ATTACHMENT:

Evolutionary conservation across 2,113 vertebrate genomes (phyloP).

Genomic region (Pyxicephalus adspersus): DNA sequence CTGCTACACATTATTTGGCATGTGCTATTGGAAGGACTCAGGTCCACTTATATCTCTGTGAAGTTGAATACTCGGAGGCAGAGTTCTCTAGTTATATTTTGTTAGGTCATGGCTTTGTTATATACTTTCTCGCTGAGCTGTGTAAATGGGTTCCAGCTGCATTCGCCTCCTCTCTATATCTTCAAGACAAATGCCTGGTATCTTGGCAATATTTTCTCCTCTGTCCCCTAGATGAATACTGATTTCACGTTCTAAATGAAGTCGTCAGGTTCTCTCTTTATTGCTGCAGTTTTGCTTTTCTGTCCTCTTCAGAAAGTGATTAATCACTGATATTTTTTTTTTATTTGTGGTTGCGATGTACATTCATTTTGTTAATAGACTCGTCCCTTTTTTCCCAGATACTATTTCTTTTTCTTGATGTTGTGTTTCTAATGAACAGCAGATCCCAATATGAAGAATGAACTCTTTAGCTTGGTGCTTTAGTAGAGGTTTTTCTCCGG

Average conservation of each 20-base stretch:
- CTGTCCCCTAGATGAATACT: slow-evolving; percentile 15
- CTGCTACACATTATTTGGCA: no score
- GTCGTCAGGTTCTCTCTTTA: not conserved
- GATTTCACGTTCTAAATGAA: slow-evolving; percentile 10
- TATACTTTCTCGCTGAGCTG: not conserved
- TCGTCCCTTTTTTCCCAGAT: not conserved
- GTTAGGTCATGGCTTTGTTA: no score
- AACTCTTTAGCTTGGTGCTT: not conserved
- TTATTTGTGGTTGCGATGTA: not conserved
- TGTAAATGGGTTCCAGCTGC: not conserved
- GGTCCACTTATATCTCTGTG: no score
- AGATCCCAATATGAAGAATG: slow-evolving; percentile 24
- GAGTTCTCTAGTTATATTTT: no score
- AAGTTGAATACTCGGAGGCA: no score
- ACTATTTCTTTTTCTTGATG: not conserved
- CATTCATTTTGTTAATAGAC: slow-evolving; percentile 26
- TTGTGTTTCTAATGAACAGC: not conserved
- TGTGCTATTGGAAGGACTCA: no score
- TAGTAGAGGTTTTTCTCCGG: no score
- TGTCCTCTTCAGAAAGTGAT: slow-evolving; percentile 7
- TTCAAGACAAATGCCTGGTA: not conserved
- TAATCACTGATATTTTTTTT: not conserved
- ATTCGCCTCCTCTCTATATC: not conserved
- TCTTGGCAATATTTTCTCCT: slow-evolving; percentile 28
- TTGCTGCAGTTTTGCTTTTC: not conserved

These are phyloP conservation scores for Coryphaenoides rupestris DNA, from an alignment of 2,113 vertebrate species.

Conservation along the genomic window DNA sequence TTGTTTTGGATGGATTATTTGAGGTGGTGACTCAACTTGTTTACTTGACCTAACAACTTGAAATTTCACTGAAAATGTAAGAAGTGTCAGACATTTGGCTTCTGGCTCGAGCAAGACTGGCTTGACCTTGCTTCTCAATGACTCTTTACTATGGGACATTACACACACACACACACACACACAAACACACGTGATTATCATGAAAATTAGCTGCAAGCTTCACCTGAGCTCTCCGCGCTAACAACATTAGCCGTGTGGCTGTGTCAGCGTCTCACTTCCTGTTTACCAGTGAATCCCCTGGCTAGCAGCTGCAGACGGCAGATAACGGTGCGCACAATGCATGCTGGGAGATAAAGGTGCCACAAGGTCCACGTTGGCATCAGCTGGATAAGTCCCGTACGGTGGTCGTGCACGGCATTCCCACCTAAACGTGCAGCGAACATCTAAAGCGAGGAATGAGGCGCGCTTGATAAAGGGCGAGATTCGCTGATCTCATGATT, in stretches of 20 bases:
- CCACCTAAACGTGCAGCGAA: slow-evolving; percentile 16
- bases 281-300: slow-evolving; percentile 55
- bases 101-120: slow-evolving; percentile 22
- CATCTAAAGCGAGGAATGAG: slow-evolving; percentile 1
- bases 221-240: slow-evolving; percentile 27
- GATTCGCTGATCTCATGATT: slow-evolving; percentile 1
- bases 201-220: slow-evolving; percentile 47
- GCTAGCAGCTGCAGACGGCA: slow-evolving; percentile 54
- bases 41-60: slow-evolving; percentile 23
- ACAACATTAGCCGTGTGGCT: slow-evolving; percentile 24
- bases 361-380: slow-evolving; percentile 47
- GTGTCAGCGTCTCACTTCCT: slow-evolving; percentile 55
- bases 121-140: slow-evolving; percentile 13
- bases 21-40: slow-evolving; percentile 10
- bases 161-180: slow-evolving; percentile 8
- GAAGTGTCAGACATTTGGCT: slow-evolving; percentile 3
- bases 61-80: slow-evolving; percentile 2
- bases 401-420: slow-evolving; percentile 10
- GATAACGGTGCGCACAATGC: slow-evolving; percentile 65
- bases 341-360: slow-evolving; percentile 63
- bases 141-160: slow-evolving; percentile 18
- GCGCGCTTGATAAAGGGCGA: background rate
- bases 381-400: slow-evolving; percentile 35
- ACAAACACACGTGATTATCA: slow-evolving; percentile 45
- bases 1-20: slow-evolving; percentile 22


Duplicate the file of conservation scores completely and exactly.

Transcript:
Evolutionary conservation across 2,113 vertebrate genomes (phyloP).

Genomic region (Pyxicephalus adspersus): DNA sequence CTGCTACACATTATTTGGCATGTGCTATTGGAAGGACTCAGGTCCACTTATATCTCTGTGAAGTTGAATACTCGGAGGCAGAGTTCTCTAGTTATATTTTGTTAGGTCATGGCTTTGTTATATACTTTCTCGCTGAGCTGTGTAAATGGGTTCCAGCTGCATTCGCCTCCTCTCTATATCTTCAAGACAAATGCCTGGTATCTTGGCAATATTTTCTCCTCTGTCCCCTAGATGAATACTGATTTCACGTTCTAAATGAAGTCGTCAGGTTCTCTCTTTATTGCTGCAGTTTTGCTTTTCTGTCCTCTTCAGAAAGTGATTAATCACTGATATTTTTTTTTTATTTGTGGTTGCGATGTACATTCATTTTGTTAATAGACTCGTCCCTTTTTTCCCAGATACTATTTCTTTTTCTTGATGTTGTGTTTCTAATGAACAGCAGATCCCAATATGAAGAATGAACTCTTTAGCTTGGTGCTTTAGTAGAGGTTTTTCTCCGG

Average conservation of each 20-base stretch:
- CTGTCCCCTAGATGAATACT: slow-evolving; percentile 15
- CTGCTACACATTATTTGGCA: no score
- GTCGTCAGGTTCTCTCTTTA: not conserved
- GATTTCACGTTCTAAATGAA: slow-evolving; percentile 10
- TATACTTTCTCGCTGAGCTG: not conserved
- TCGTCCCTTTTTTCCCAGAT: not conserved
- GTTAGGTCATGGCTTTGTTA: no score
- AACTCTTTAGCTTGGTGCTT: not conserved
- TTATTTGTGGTTGCGATGTA: not conserved
- TGTAAATGGGTTCCAGCTGC: not conserved
- GGTCCACTTATATCTCTGTG: no score
- AGATCCCAATATGAAGAATG: slow-evolving; percentile 24
- GAGTTCTCTAGTTATATTTT: no score
- AAGTTGAATACTCGGAGGCA: no score
- ACTATTTCTTTTTCTTGATG: not conserved
- CATTCATTTTGTTAATAGAC: slow-evolving; percentile 26
- TTGTGTTTCTAATGAACAGC: not conserved
- TGTGCTATTGGAAGGACTCA: no score
- TAGTAGAGGTTTTTCTCCGG: no score
- TGTCCTCTTCAGAAAGTGAT: slow-evolving; percentile 7
- TTCAAGACAAATGCCTGGTA: not conserved
- TAATCACTGATATTTTTTTT: not conserved
- ATTCGCCTCCTCTCTATATC: not conserved
- TCTTGGCAATATTTTCTCCT: slow-evolving; percentile 28
- TTGCTGCAGTTTTGCTTTTC: not conserved

These are phyloP conservation scores for Coryphaenoides rupestris DNA, from an alignment of 2,113 vertebrate species.

Conservation along the genomic window DNA sequence TTGTTTTGGATGGATTATTTGAGGTGGTGACTCAACTTGTTTACTTGACCTAACAACTTGAAATTTCACTGAAAATGTAAGAAGTGTCAGACATTTGGCTTCTGGCTCGAGCAAGACTGGCTTGACCTTGCTTCTCAATGACTCTTTACTATGGGACATTACACACACACACACACACACACAAACACACGTGATTATCATGAAAATTAGCTGCAAGCTTCACCTGAGCTCTCCGCGCTAACAACATTAGCCGTGTGGCTGTGTCAGCGTCTCACTTCCTGTTTACCAGTGAATCCCCTGGCTAGCAGCTGCAGACGGCAGATAACGGTGCGCACAATGCATGCTGGGAGATAAAGGTGCCACAAGGTCCACGTTGGCATCAGCTGGATAAGTCCCGTACGGTGGTCGTGCACGGCATTCCCACCTAAACGTGCAGCGAACATCTAAAGCGAGGAATGAGGCGCGCTTGATAAAGGGCGAGATTCGCTGATCTCATGATT, in stretches of 20 bases:
- CCACCTAAACGTGCAGCGAA: slow-evolving; percentile 16
- bases 281-300: slow-evolving; percentile 55
- bases 101-120: slow-evolving; percentile 22
- CATCTAAAGCGAGGAATGAG: slow-evolving; percentile 1
- bases 221-240: slow-evolving; percentile 27
- GATTCGCTGATCTCATGATT: slow-evolving; percentile 1
- bases 201-220: slow-evolving; percentile 47
- GCTAGCAGCTGCAGACGGCA: slow-evolving; percentile 54
- bases 41-60: slow-evolving; percentile 23
- ACAACATTAGCCGTGTGGCT: slow-evolving; percentile 24
- bases 361-380: slow-evolving; percentile 47
- GTGTCAGCGTCTCACTTCCT: slow-evolving; percentile 55
- bases 121-140: slow-evolving; percentile 13
- bases 21-40: slow-evolving; percentile 10
- bases 161-180: slow-evolving; percentile 8
- GAAGTGTCAGACATTTGGCT: slow-evolving; percentile 3
- bases 61-80: slow-evolving; percentile 2
- bases 401-420: slow-evolving; percentile 10
- GATAACGGTGCGCACAATGC: slow-evolving; percentile 65
- bases 341-360: slow-evolving; percentile 63
- bases 141-160: slow-evolving; percentile 18
- GCGCGCTTGATAAAGGGCGA: background rate
- bases 381-400: slow-evolving; percentile 35
- ACAAACACACGTGATTATCA: slow-evolving; percentile 45
- bases 1-20: slow-evolving; percentile 22